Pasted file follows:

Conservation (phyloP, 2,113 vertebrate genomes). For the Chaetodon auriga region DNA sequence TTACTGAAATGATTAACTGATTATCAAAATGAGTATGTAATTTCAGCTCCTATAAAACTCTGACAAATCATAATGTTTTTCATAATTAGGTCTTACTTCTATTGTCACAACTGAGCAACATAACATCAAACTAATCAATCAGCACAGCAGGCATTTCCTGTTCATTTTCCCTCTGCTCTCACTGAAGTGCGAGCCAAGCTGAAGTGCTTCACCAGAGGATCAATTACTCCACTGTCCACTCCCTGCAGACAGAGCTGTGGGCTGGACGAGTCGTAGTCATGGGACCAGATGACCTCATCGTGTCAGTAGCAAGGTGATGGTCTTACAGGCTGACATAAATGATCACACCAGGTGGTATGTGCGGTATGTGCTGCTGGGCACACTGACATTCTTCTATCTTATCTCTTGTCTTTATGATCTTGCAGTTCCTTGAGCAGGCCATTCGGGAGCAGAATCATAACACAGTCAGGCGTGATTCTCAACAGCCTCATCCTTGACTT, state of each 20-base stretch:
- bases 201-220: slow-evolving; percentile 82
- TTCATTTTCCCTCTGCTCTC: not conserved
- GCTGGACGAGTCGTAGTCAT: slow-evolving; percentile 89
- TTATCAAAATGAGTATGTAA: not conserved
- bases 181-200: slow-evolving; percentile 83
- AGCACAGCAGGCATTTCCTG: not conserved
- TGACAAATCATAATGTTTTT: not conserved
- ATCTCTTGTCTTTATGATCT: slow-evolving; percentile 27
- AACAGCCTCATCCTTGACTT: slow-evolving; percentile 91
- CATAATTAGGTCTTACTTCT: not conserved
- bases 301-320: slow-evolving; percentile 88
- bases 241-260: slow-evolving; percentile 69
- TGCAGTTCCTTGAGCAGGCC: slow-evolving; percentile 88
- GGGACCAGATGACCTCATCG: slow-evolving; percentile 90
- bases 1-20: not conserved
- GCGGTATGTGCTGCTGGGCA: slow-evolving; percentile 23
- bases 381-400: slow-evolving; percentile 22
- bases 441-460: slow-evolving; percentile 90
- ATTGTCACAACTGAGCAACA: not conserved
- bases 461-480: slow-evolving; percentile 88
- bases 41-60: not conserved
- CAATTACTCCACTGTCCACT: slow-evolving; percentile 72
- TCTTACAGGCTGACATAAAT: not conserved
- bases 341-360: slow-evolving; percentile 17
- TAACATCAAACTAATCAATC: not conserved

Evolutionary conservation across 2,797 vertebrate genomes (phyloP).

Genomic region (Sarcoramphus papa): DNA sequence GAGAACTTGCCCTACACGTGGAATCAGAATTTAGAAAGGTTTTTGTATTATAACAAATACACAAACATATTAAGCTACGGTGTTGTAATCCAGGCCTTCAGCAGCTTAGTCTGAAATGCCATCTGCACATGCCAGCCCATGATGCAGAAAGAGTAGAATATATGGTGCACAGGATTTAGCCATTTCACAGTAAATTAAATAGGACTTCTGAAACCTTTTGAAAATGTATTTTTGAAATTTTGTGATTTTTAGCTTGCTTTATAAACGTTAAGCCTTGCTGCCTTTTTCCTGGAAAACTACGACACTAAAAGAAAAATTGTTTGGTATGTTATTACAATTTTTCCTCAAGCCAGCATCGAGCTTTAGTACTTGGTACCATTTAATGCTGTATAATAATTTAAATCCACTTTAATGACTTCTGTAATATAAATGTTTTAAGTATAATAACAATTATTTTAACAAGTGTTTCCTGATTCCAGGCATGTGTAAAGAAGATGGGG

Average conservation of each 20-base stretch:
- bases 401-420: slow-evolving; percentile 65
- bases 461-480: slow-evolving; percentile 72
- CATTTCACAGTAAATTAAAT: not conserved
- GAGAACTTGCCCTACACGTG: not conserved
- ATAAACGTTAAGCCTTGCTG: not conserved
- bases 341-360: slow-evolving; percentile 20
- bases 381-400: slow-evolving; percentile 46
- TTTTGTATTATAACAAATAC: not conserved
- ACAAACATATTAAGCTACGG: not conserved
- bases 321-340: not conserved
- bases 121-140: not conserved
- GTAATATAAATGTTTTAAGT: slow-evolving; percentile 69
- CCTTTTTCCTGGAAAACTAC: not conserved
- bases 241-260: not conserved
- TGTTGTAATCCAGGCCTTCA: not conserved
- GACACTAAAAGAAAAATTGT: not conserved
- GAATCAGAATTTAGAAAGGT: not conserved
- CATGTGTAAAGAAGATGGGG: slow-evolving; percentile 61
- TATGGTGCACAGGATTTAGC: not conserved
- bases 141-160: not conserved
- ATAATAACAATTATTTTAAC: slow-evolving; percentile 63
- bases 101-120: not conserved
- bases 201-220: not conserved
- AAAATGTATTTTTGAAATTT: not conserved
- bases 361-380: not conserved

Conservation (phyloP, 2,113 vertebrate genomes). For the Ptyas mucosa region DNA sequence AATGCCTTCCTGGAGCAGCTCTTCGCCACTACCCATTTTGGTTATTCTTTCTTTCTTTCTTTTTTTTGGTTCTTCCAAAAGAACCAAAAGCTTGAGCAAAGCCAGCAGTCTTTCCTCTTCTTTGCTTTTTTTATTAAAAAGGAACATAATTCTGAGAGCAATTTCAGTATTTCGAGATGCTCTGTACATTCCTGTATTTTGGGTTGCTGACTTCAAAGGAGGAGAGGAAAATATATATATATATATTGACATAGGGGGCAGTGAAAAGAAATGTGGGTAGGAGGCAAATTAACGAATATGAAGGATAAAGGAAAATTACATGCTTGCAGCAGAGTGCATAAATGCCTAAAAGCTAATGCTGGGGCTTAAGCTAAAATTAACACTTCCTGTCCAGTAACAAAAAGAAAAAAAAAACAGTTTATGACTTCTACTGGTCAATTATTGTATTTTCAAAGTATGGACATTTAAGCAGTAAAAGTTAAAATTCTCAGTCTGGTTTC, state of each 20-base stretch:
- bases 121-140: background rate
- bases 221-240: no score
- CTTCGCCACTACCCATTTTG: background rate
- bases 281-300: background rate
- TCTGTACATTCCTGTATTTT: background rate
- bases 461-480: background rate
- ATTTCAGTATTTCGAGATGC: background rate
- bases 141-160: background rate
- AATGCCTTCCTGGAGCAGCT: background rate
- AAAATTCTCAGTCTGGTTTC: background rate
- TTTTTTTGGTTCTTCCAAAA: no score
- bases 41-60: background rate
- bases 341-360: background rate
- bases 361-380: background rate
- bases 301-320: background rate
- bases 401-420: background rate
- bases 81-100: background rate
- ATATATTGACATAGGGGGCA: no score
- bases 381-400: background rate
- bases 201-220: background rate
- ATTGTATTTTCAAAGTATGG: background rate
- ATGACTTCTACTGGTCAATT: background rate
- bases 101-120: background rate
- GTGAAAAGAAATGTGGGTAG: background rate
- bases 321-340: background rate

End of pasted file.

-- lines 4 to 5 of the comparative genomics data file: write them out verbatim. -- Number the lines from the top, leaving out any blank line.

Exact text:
- GCTGGACGAGTCGTAGTCAT: slow-evolving; percentile 89
- TTATCAAAATGAGTATGTAA: not conserved